INF was the first arms control measure to ban an entire class of weapons: ground-launched cruise missiles with a range between 310 miles and 3,400 miles. At the time, in the late stages of the Cold War, the U.S. and its allies were mainly concerned by the perceived threat of Russian medium-range nuclear missiles that were targeted at Europe. The U.S. deployed similar missiles in response, in the 1980s, leading to negotiations that produced the INF treaty.

Rep. Adam Smith, a Washington state Democrat and new chairman of the House Armed Services Committee, blasted Trump for raising the risk of nuclear war.

"The administration's ideological aversion to arms control as a tool for advancing national security is endangering our safety, as well as that of our allies and partners," Smith said. 

U.S. officials say they have little reason to think Moscow will change its stance in the next six months.

"We have raised Russia's noncompliance with Russian officials — including at the highest levels of government — more than 30 times," Pompeo said. "We have provided Russia an ample window of time to mend its way. Tomorrow that time runs out."

Jens Stoltenberg, the NATO secretary-general, said in an interview Friday with The Associated Press that Russia can still save the treaty by returning to compliance before the U.S. withdrawal takes effect.

"But at the same time, we have started to assess the consequences, look into options," Stoltenberg said. "We need to make sure that we respond as an alliance, all 29 allies, because all allies are involved and all allies are affected."

Cold, but fun
Cold, but fun: Cone Park workers like winter rec jobs

SIOUX CITY -- The cold temperatures might make some think twice about working in a city park where tasks include routing people down snowy inner tube lanes.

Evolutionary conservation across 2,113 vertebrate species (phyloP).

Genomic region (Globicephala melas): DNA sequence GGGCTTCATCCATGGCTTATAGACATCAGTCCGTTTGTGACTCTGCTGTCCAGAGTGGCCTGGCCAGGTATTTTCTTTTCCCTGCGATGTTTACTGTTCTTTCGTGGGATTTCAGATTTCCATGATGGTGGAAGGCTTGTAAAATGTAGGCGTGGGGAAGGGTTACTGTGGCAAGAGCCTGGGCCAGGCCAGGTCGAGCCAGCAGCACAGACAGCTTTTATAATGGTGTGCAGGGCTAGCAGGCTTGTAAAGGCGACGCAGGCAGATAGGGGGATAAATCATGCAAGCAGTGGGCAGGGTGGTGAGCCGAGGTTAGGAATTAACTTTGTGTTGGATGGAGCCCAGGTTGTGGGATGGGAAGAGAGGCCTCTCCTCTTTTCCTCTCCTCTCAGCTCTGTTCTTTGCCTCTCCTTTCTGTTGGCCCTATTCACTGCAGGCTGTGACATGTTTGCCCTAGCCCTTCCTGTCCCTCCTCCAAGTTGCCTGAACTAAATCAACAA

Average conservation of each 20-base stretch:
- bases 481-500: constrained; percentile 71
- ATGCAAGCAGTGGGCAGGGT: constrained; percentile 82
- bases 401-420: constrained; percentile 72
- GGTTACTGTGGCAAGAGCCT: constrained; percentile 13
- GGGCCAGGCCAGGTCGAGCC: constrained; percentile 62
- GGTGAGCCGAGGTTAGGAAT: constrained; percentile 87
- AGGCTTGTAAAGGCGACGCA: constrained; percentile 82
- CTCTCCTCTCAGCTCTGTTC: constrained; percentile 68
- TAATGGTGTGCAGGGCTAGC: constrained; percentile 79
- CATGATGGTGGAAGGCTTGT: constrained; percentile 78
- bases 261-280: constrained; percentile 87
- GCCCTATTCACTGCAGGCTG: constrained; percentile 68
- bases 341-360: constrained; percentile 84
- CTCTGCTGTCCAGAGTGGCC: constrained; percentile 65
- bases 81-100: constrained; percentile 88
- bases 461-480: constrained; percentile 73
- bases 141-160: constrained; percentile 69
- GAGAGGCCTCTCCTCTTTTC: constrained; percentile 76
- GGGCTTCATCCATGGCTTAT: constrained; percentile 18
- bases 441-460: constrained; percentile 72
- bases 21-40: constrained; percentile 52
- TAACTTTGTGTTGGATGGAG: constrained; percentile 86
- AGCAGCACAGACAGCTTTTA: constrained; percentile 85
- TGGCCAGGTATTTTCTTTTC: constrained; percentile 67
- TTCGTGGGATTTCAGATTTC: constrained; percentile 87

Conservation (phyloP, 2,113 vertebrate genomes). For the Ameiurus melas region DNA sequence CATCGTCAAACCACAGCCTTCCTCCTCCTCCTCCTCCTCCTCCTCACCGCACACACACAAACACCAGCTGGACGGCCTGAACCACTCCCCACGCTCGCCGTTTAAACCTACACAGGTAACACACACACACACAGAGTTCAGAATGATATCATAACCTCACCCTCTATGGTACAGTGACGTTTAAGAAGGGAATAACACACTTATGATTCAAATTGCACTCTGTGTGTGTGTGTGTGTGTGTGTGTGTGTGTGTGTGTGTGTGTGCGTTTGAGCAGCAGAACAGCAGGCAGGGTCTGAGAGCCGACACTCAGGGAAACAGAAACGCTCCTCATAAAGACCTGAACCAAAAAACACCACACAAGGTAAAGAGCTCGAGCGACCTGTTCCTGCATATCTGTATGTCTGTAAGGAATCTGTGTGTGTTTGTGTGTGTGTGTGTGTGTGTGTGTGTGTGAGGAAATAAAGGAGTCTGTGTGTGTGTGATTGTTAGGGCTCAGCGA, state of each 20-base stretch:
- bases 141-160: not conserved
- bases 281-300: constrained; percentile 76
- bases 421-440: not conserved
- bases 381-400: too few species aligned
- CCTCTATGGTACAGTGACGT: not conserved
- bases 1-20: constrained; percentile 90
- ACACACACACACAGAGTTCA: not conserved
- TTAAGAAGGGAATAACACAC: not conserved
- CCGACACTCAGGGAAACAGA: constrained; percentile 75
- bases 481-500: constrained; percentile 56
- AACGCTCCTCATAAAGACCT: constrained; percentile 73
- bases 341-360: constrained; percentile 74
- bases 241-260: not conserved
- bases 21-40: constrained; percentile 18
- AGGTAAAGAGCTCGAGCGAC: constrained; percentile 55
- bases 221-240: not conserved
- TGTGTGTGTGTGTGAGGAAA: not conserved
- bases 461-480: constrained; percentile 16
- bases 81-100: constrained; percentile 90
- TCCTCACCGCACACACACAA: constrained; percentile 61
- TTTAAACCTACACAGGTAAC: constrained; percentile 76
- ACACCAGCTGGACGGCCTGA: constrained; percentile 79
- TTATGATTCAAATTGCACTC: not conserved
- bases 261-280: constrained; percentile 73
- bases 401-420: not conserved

But then, there's the freedom of being outdoors, plus, yes, free hot chocolate.

So, while patrons who come to Cone Park enjoy their skating experiences and tubing at thrilling speeds, the primarily young people who serve as park workers for the city also relish their jobs.

"You get to play in the snow, and there's nothing better than that," said Cone employee Gabbie Jansen, 18, of Sioux City.

Admittedly, conditions can be brisk working outside, Jansen said. The cold spell that enveloped the Upper Midwest and Siouxland resulted in closing of Cone Park on Tuesday and Wednesday, due to way-below-zero wind chill readings.

"That wouldn't have been fun for anyone," said Jansen, a West High School graduate who is a Briar Cliff University freshman.

"If you don't like the cold, this isn't the job for you. But if you bundle up, it isn't bad."

Jansen is working at Cone Park now for a second winter season, which matches the number of years the park has been in operation, at 3800 Line Drive in the Singing Hills area.

More than 20,000 people visited Cone Park during its first winter, from mid-December to mid-March. The tubing hill, which usually has at least six lanes open, can accommodate up to 225 users during three-hour sessions.

Additionally, there is a 5,400-square-foot ice skating rink. Next to the main tubing hill this year is the new Blue Bunny Hill, a shorter hill designed for people of all ages. Riders on both hills utilize a carpet lift to get them to the tops.

Parks and Recreation Department Director Matt Salvatore said the crew of primarily part-time employees, who work under the direction of John Byrnes, are a strong group. Byrnes worked as an intern at the park last winter, and was promoted to be the on-site manager this year, due to his exuberant performance of Cone tasks, Salvatore said.

Byrnes, 26, is a University of Northern Iowa graduate who has a background in winter recreation activities.